Ken Clark

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Two Storms to Bring Needed Rain

February 25, 2014; 2:44 PM ET

The first big statewide storm(s) of the entire season will strike California bringing much-needed rain and snow.

Here is a Pacific satellite picture showing the storms. The first storm is west of San Francisco around 40N 140W, part of a double-barrel structure. The second storm in the series is out around 45N and 168W.

The first storm will bring the heaviest rain to the northern half of the state while the second storm aims its heaviest rain at the southern half. The first storm will bring rain inland along the north-central and northern coast Wednesday morning and spreads the rain east and south during the day. Rain will move into Southern California Wednesday night, except in the San Diego area where it may not rain much until near dawn Thursday. There will be a period of strong and gusty winds on the central and northern coast and in the mountains with this first storm. Snow levels will be high, 7,500 feet or a little higher around Tahoe and above 8,000 feet in Southern California. Expect rain amounts of 0.75 to 1.50 inches in north-central and northern California with 0.50 to 1.00 inch in the Central Valley. On the west-facing slopes, I think 1.50 to 2.75 inches falls on average. In Southern California, expect 0.33 to 0.75 of an inch around the Los Angeles Basin and more like 0.20 to 0.40 of an inch in the San Diego area.

There will be a lull on Thursday. Any leftover rain Thursday morning in the south will end. There can be a couple of showers around anytime Thursday in the northern third of the state but nothing heavy or prolonged.

The second storm has some very impressive dynamics with it, more so than with the first storm, with a strong mid-level jet bringing copious amounts of moisture and lift aimed at Southern California. Here is the GFS at 12Z Friday showing the amount of precipitable water. Notice the nose of 1.2 to 1.5 inches aimed right at Southern California.

The low-level jet will also help to enhance rain amounts on south-facing mountains from Santa Barbara County to Ventura and Los Angeles County. Rain will fall everywhere in the state Friday and Friday night with the heavy rain mostly in the southern third of the state. Along with the rain expect another round of gusty wind. Expected rain amounts are 0.50 to 1.25 inches in north-central and northern California with 1.00 to 1.50 inches in the Central Valley. In Southern California around the Los Angeles Basin, I am thinking 2.00 to 3.00 inches of rain in a lot of places with the south-facing mountains picking up 3 to 6 inches. Somewhat lower amounts are likely in San Diego but still a big storm with 1.00 to 2.00 inches on average. Snow levels will fall from 7,500 to 5,000 feet in the northern and central Sierra and drop to 5,500 feet in Southern California by late Friday night. Snow levels Saturday in a more showery pattern drop to 4,500 to 5,000 feet. Snow totals at the resorts in Southern California will be 1 to 2 feet with local amounts somewhat higher. Around the Tahoe resorts and Mammoth, I am looking for 1 to 3 feet.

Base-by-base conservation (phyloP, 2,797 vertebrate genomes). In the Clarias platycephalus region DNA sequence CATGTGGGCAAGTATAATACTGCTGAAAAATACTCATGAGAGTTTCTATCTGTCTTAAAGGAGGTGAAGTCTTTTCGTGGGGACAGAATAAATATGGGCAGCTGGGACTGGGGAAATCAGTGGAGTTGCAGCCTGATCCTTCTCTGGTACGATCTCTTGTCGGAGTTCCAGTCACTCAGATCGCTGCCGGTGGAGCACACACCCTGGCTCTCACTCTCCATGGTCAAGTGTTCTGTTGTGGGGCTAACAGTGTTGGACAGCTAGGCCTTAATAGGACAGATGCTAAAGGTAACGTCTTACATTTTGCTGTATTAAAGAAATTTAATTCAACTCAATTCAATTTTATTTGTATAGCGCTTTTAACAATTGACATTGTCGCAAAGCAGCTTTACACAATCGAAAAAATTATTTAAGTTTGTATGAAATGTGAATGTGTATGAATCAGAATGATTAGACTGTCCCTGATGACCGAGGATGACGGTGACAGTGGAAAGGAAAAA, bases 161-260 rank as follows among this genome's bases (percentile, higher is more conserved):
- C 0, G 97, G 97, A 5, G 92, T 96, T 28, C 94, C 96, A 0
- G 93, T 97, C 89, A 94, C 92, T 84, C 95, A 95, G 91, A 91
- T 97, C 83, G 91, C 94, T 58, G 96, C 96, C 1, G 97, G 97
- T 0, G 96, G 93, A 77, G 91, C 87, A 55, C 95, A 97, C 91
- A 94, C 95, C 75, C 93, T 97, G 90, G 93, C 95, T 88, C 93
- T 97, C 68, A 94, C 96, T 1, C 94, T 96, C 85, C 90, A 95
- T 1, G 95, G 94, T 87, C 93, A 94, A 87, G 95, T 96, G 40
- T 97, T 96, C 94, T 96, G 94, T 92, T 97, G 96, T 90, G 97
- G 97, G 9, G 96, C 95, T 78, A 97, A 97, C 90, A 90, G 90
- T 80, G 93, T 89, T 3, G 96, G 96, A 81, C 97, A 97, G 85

Here are rain and melted snow totals through the day Saturday from the GFS.

Do note though, the European is giving about an inch more of rain/melted snow to the southern third of California than the GFS. And this model could very well be right. My forecast is certainly leaning more on the upper end of rainfall amounts between the two models.

These storms are certainly very much needed and welcome. However, with any storm of this magnitude, there are going to be problems. The rain will cause local flooding problems especially in low-lying spots. This can bring travel difficulties on some roads, even freeways. Second, the heavy rain on recent burn areas brings the high risk of mudslides and debris flows. If you live near these areas, be ready to get out in a hurry if authorities ask you to do so. Air travel delays are also likely at times because of big hubs such as SFO and LAX will have to slow the amount of arrivals and departures during times of heavy rain and gusty winds. It will not be if there will be delays it will be how many delays there will be.

The views expressed are those of the author and not necessarily those of AccuWeather, Inc. or AccuWeather.com

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Ken Clark
Ken Clark's Western U.S. weather blog tackles daily weather events with commentary from one of the most experienced and trusted Western U.S. weather experts.